Iowa’s largest student newspaper supported Bernie Sanders before the Iowa caucuses but had no trouble settling on Clinton for the general election:
Clinton is by no means perfect — in fact, far from it. But she possesses qualities other candidates simply do not: experience, a proven track record, the correct disposition for the Oval Office, and the policies to back it all up.
The DI Editorial Board believes that many factors push Clinton to the top of the pile. But five major policy points in particular have broad impacts on this election: the economy, education, the environment, race relations, and national security. […]
Trump’s campaign is tailored for the lowest common denominator, pandering to the gullible and the hateful. Trump uses scare tactics and sensationalism backed not by facts but by intense rhetoric to entice voters. Catch phrases like “bad hombres” and “nasty woman” aside, there are reasons to support Trump. He makes big promises to his followers and finds support due in part to the success he has achieved in business.
But do not forget, Trump’s campaign is dangerous.
The Iowa State Daily
Iowa State University’s student body is markedly more conservative than the University of Iowa’s, and the campus newspaper did not endorse either Obama or Romney in 2012. But this year, the editorial board found the choice “obvious”:
Throughout his unusual and divisive campaign, Trump has managed to insult nearly every demographic.
From war heroes to people of faith, Trump has founded his short political career on ostracizing minorities, lying about his opponents and engaging in juvenile, often vulgar rhetoric.
Not only does he lack the temperament to be president, but his failed meeting with Mexican President Enrique Peña Nieto as well as his ridiculous outlook on foreign policy put our country at a diplomatic disadvantage.
For a candidate who has built the positive aspects of his campaign around his knowledge of business and plan to strengthen the U.S economy, it is horrifying that he refuses to respond when his vague economic plan is torn to pieces by even the most conservative of economists.
Furthermore, his refusal to accept the outcome of the election if it doesn’t turn out in his favor is the pinnacle of his anti-American, anti-democratic joke of a campaign. […]
Clinton is far and away the best choice. She represents an America that provides for its citizens, one that accepts others for their differences and embraces cultural and religious diversity.
She is respected and admired by our allies and has consistently fought for the rights of women and minorities throughout the world. And when it comes to a contest between experience and rhetoric, experience should always win.
FINAL WEEKEND UPDATE: Trump appears to be on track to win Iowa’s six electoral votes, but he still hasn’t won over any major newspaper.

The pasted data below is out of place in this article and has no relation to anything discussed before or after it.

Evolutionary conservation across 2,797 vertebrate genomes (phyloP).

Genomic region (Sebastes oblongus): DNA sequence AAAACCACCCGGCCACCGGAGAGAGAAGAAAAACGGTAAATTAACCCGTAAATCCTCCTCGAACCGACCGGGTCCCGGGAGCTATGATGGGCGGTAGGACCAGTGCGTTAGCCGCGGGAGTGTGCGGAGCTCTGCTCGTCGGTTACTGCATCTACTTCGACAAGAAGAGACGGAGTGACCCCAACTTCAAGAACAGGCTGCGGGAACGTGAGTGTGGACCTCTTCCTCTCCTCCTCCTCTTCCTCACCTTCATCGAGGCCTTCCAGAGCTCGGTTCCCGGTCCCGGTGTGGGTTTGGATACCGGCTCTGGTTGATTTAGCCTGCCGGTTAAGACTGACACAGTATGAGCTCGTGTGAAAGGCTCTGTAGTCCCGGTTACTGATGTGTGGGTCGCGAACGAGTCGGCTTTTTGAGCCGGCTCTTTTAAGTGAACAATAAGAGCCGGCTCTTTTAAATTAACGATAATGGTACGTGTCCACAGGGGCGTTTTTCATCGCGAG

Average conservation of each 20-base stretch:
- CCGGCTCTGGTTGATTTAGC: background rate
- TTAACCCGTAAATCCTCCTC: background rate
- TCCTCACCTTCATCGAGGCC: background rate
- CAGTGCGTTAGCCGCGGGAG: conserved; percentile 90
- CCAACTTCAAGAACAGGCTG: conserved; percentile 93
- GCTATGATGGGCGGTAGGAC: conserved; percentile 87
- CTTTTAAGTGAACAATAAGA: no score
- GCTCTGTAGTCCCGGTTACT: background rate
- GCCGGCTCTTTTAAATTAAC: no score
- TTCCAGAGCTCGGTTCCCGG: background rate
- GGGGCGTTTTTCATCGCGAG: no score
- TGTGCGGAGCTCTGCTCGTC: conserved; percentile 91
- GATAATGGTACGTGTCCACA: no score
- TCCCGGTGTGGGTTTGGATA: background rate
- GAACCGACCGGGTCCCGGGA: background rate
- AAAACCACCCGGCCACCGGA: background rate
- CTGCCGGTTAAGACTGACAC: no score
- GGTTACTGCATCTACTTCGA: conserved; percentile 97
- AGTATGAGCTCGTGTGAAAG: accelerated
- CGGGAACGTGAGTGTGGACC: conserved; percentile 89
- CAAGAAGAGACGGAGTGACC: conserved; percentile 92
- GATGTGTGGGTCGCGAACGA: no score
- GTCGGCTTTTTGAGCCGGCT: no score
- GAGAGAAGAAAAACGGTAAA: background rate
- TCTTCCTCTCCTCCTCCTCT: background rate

The Ames Tribune
Choosing a candidate was not a close call for the editors.
We believe Hillary Clinton is best qualified to lead our country for the next four years.
Her experience gives her a strong edge in both domestic and foreign policy, and her effectiveness in the Senate should give her insights into the inner workings of Congress, and how, hopefully, to get things done.
Yes, she comes with baggage, such as the much publicized email scandal, and we wish she could show a warmer, and more personable side, but those are minor flaws compared to the alternative.
Trump is utterly unsuited and unqualified to be president. […]
We acknowledge controversy surrounding Clinton may also cause distractions and interfere with progress, but her experience and general competence is far beyond that of Trump, and she is our clear choice to be our next president.
The Council Bluffs Daily Nonpareil
The editors of this normally conservative newspaper became the third major Iowa publication to refuse to endorse a lesser evil:
Republican Donald Trump has unleashed a long line of hateful, misogynist and bigoted ideas and acts that have no place in the White House, much less anywhere in American politics. And that’s before considering his questionable business activities, admiration for Russian President Vladimir Putin or his disastrous views on trade and foreign policy that would put both the United States and its foreign allies at risk.
Unlike Trump, Democratic candidate Hillary Clinton certainly has the resume for the job. Her flaws, though not in the same league as Trump’s, concern us to the point where we are unable to endorse her. Clinton’s use of a private email server to skirt the Freedom of Information Act and concerns about “pay to play” at the Clinton Foundation give us pause about her ability to lead in transparent and fair manner.
Of the third-party options, Libertarian Gary Johnson had a chance to be a player and earned a couple of endorsements from larger newspapers. The only true conservative running, his gubernatorial experience was a plus, but the complete lack of foreign policy knowledge he displayed during interviews is of grave concern for a possible commander-in-chief. […]
Given the red flags displayed by all candidates, we place that decision for the highest office in the land in your hands. Unfortunately, we don’t feel we can endorse any of them.
You’ll rarely find a better example of “false equivalencies” in mainstream media than saying we can’t pick a candidate because on the one hand, Trump is bigoted and would put the country at risk, but on the other hand, Clinton might not be transparent enough.